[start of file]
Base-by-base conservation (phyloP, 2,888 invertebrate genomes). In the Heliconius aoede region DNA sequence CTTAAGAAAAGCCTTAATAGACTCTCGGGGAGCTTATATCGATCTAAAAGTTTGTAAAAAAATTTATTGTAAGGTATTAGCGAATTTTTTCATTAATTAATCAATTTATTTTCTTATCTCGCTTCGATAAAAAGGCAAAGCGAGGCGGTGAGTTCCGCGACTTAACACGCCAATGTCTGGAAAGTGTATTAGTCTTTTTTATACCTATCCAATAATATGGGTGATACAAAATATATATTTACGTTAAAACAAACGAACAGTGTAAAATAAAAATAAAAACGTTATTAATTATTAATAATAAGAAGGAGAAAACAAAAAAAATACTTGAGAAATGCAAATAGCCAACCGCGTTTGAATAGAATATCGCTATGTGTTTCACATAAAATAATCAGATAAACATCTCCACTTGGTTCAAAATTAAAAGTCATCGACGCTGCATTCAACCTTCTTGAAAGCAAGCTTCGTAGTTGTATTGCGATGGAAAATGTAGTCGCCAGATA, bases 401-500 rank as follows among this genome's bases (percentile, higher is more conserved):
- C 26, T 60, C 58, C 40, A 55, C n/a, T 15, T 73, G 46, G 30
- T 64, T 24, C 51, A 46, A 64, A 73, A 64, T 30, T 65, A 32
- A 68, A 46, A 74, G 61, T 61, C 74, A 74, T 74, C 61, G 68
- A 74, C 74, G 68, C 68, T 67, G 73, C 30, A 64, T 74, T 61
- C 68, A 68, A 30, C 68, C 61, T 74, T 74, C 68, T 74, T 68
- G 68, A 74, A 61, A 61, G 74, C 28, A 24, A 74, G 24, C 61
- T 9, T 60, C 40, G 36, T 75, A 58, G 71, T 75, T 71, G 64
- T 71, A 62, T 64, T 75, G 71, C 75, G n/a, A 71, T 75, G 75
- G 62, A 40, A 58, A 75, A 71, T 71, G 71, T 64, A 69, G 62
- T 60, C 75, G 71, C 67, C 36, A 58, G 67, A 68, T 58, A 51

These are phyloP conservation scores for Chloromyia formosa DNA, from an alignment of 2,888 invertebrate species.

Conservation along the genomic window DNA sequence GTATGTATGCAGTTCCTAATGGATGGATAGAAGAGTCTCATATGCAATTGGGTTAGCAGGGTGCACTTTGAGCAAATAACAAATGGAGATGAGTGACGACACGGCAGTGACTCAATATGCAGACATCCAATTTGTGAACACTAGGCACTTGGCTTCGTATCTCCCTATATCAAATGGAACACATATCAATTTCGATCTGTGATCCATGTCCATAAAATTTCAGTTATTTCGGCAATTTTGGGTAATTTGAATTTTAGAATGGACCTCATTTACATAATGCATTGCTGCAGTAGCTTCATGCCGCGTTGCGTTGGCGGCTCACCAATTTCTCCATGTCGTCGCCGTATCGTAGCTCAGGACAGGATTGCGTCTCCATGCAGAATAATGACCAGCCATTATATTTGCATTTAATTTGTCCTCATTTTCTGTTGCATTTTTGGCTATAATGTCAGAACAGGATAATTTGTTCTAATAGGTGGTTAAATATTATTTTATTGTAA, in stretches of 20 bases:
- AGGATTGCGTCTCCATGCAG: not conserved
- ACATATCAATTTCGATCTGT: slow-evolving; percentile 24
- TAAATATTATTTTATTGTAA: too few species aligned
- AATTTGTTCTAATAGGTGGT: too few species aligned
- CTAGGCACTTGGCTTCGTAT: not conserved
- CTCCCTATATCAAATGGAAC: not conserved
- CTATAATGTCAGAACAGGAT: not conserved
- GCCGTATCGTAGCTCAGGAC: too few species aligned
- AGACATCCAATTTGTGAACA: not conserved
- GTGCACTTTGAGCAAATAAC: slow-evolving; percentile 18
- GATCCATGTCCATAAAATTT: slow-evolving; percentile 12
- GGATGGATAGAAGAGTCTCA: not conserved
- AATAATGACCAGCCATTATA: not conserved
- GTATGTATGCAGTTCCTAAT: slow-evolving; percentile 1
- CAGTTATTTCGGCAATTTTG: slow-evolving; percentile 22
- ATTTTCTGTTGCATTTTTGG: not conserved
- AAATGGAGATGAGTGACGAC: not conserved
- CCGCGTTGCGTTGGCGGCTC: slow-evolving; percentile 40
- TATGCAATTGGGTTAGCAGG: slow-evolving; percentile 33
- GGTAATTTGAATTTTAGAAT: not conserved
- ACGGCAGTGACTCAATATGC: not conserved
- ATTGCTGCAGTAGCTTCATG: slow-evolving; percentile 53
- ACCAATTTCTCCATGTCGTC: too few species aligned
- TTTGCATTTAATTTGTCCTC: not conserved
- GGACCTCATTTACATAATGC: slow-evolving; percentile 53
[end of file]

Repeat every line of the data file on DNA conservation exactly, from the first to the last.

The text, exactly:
Base-by-base conservation (phyloP, 2,888 invertebrate genomes). In the Heliconius aoede region DNA sequence CTTAAGAAAAGCCTTAATAGACTCTCGGGGAGCTTATATCGATCTAAAAGTTTGTAAAAAAATTTATTGTAAGGTATTAGCGAATTTTTTCATTAATTAATCAATTTATTTTCTTATCTCGCTTCGATAAAAAGGCAAAGCGAGGCGGTGAGTTCCGCGACTTAACACGCCAATGTCTGGAAAGTGTATTAGTCTTTTTTATACCTATCCAATAATATGGGTGATACAAAATATATATTTACGTTAAAACAAACGAACAGTGTAAAATAAAAATAAAAACGTTATTAATTATTAATAATAAGAAGGAGAAAACAAAAAAAATACTTGAGAAATGCAAATAGCCAACCGCGTTTGAATAGAATATCGCTATGTGTTTCACATAAAATAATCAGATAAACATCTCCACTTGGTTCAAAATTAAAAGTCATCGACGCTGCATTCAACCTTCTTGAAAGCAAGCTTCGTAGTTGTATTGCGATGGAAAATGTAGTCGCCAGATA, bases 401-500 rank as follows among this genome's bases (percentile, higher is more conserved):
- C 26, T 60, C 58, C 40, A 55, C n/a, T 15, T 73, G 46, G 30
- T 64, T 24, C 51, A 46, A 64, A 73, A 64, T 30, T 65, A 32
- A 68, A 46, A 74, G 61, T 61, C 74, A 74, T 74, C 61, G 68
- A 74, C 74, G 68, C 68, T 67, G 73, C 30, A 64, T 74, T 61
- C 68, A 68, A 30, C 68, C 61, T 74, T 74, C 68, T 74, T 68
- G 68, A 74, A 61, A 61, G 74, C 28, A 24, A 74, G 24, C 61
- T 9, T 60, C 40, G 36, T 75, A 58, G 71, T 75, T 71, G 64
- T 71, A 62, T 64, T 75, G 71, C 75, G n/a, A 71, T 75, G 75
- G 62, A 40, A 58, A 75, A 71, T 71, G 71, T 64, A 69, G 62
- T 60, C 75, G 71, C 67, C 36, A 58, G 67, A 68, T 58, A 51

These are phyloP conservation scores for Chloromyia formosa DNA, from an alignment of 2,888 invertebrate species.

Conservation along the genomic window DNA sequence GTATGTATGCAGTTCCTAATGGATGGATAGAAGAGTCTCATATGCAATTGGGTTAGCAGGGTGCACTTTGAGCAAATAACAAATGGAGATGAGTGACGACACGGCAGTGACTCAATATGCAGACATCCAATTTGTGAACACTAGGCACTTGGCTTCGTATCTCCCTATATCAAATGGAACACATATCAATTTCGATCTGTGATCCATGTCCATAAAATTTCAGTTATTTCGGCAATTTTGGGTAATTTGAATTTTAGAATGGACCTCATTTACATAATGCATTGCTGCAGTAGCTTCATGCCGCGTTGCGTTGGCGGCTCACCAATTTCTCCATGTCGTCGCCGTATCGTAGCTCAGGACAGGATTGCGTCTCCATGCAGAATAATGACCAGCCATTATATTTGCATTTAATTTGTCCTCATTTTCTGTTGCATTTTTGGCTATAATGTCAGAACAGGATAATTTGTTCTAATAGGTGGTTAAATATTATTTTATTGTAA, in stretches of 20 bases:
- AGGATTGCGTCTCCATGCAG: not conserved
- ACATATCAATTTCGATCTGT: slow-evolving; percentile 24
- TAAATATTATTTTATTGTAA: too few species aligned
- AATTTGTTCTAATAGGTGGT: too few species aligned
- CTAGGCACTTGGCTTCGTAT: not conserved
- CTCCCTATATCAAATGGAAC: not conserved
- CTATAATGTCAGAACAGGAT: not conserved
- GCCGTATCGTAGCTCAGGAC: too few species aligned
- AGACATCCAATTTGTGAACA: not conserved
- GTGCACTTTGAGCAAATAAC: slow-evolving; percentile 18
- GATCCATGTCCATAAAATTT: slow-evolving; percentile 12
- GGATGGATAGAAGAGTCTCA: not conserved
- AATAATGACCAGCCATTATA: not conserved
- GTATGTATGCAGTTCCTAAT: slow-evolving; percentile 1
- CAGTTATTTCGGCAATTTTG: slow-evolving; percentile 22
- ATTTTCTGTTGCATTTTTGG: not conserved
- AAATGGAGATGAGTGACGAC: not conserved
- CCGCGTTGCGTTGGCGGCTC: slow-evolving; percentile 40
- TATGCAATTGGGTTAGCAGG: slow-evolving; percentile 33
- GGTAATTTGAATTTTAGAAT: not conserved
- ACGGCAGTGACTCAATATGC: not conserved
- ATTGCTGCAGTAGCTTCATG: slow-evolving; percentile 53
- ACCAATTTCTCCATGTCGTC: too few species aligned
- TTTGCATTTAATTTGTCCTC: not conserved
- GGACCTCATTTACATAATGC: slow-evolving; percentile 53